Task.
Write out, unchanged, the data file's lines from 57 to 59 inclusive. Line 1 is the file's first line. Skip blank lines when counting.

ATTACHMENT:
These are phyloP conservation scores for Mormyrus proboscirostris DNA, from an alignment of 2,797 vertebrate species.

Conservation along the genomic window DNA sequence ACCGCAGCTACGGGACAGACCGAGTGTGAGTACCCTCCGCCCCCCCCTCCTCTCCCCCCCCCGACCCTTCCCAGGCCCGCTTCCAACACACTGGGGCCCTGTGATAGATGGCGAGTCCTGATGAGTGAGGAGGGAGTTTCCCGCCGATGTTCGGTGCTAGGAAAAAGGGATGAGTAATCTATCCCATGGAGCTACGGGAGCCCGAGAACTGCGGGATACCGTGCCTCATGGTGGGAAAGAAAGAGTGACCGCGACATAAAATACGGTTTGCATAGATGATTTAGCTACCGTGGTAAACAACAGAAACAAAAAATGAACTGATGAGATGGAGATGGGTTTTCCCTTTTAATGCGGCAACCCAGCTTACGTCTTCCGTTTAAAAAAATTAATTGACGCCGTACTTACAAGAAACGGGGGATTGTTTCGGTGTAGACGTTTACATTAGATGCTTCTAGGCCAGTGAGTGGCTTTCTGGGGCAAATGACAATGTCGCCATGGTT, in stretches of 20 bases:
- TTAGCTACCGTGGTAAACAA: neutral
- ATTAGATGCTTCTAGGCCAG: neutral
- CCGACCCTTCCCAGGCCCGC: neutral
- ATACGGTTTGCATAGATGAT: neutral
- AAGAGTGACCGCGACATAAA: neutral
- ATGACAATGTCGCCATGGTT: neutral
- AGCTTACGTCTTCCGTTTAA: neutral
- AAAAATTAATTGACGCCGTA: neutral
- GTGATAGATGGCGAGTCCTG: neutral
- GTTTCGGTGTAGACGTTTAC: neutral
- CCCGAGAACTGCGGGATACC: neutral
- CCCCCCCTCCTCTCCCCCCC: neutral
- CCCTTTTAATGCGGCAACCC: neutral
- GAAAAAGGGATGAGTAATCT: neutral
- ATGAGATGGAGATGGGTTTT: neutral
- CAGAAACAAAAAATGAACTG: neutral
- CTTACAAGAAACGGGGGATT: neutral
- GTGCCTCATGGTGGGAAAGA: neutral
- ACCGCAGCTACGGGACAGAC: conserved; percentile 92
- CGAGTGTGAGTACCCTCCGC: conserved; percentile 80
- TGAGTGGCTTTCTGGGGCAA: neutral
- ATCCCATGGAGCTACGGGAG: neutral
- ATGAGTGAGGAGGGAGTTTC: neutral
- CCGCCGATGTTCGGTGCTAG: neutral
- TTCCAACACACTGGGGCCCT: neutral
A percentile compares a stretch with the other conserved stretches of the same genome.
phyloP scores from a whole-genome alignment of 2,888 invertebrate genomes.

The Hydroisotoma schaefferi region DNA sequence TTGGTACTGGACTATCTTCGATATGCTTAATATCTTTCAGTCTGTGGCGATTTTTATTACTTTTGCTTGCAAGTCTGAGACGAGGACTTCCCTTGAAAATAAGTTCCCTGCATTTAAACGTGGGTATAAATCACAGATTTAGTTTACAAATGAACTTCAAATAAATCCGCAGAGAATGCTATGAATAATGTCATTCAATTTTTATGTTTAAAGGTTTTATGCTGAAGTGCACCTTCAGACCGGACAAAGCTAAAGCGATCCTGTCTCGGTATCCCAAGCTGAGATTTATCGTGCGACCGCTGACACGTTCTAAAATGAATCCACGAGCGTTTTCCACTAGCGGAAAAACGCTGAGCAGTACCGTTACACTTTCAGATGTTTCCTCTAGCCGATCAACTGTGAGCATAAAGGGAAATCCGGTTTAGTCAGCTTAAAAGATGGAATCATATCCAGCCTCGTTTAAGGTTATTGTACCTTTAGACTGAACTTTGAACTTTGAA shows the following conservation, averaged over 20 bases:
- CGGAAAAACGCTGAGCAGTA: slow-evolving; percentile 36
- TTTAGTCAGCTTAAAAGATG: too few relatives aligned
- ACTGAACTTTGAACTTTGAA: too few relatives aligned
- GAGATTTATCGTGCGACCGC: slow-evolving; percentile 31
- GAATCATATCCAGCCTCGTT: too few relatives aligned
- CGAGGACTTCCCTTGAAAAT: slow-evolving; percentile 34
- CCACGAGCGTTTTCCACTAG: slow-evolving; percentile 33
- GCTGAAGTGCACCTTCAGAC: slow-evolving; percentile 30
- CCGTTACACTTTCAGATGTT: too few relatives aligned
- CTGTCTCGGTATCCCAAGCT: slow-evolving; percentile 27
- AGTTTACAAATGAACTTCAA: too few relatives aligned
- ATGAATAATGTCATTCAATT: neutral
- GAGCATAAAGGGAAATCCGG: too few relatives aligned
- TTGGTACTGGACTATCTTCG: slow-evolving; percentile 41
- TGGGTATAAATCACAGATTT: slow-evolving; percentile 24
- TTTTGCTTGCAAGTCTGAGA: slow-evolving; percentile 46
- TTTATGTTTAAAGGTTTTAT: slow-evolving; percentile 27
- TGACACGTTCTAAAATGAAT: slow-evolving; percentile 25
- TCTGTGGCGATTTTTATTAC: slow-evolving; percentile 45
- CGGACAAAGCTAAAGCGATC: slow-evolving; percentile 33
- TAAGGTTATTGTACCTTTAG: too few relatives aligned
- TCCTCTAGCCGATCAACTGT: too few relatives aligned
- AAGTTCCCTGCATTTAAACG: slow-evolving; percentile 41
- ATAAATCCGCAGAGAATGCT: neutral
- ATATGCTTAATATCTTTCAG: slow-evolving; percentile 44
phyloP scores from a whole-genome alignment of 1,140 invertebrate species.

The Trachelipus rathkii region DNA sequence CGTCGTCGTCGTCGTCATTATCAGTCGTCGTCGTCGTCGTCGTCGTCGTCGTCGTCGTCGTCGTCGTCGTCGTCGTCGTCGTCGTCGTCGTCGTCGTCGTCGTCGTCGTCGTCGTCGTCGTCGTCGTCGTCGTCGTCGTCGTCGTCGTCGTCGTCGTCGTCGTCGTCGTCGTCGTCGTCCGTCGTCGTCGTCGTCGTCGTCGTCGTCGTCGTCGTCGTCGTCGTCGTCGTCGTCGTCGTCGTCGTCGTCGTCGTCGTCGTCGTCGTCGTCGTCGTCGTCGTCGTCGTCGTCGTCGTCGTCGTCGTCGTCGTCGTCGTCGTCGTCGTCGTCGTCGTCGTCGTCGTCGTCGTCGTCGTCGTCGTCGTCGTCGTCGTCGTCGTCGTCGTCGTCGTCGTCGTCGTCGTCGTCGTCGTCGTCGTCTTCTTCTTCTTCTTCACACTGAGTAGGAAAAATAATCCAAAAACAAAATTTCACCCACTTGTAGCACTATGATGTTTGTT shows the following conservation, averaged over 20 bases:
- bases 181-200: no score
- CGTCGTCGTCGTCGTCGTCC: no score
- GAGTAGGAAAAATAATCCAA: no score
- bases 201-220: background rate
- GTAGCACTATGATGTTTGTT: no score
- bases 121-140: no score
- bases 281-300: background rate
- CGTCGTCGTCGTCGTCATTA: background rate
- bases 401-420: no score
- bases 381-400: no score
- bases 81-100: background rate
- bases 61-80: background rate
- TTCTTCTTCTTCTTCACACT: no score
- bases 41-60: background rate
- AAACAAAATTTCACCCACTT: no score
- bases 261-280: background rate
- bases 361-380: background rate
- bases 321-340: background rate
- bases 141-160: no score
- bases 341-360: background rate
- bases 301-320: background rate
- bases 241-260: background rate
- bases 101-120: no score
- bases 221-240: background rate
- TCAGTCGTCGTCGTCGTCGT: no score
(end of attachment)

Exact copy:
The Trachelipus rathkii region DNA sequence CGTCGTCGTCGTCGTCATTATCAGTCGTCGTCGTCGTCGTCGTCGTCGTCGTCGTCGTCGTCGTCGTCGTCGTCGTCGTCGTCGTCGTCGTCGTCGTCGTCGTCGTCGTCGTCGTCGTCGTCGTCGTCGTCGTCGTCGTCGTCGTCGTCGTCGTCGTCGTCGTCGTCGTCGTCGTCGTCCGTCGTCGTCGTCGTCGTCGTCGTCGTCGTCGTCGTCGTCGTCGTCGTCGTCGTCGTCGTCGTCGTCGTCGTCGTCGTCGTCGTCGTCGTCGTCGTCGTCGTCGTCGTCGTCGTCGTCGTCGTCGTCGTCGTCGTCGTCGTCGTCGTCGTCGTCGTCGTCGTCGTCGTCGTCGTCGTCGTCGTCGTCGTCGTCGTCGTCGTCGTCGTCGTCGTCGTCGTCGTCGTCGTCGTCGTCGTCGTCTTCTTCTTCTTCTTCACACTGAGTAGGAAAAATAATCCAAAAACAAAATTTCACCCACTTGTAGCACTATGATGTTTGTT shows the following conservation, averaged over 20 bases:
- bases 181-200: no score
- CGTCGTCGTCGTCGTCGTCC: no score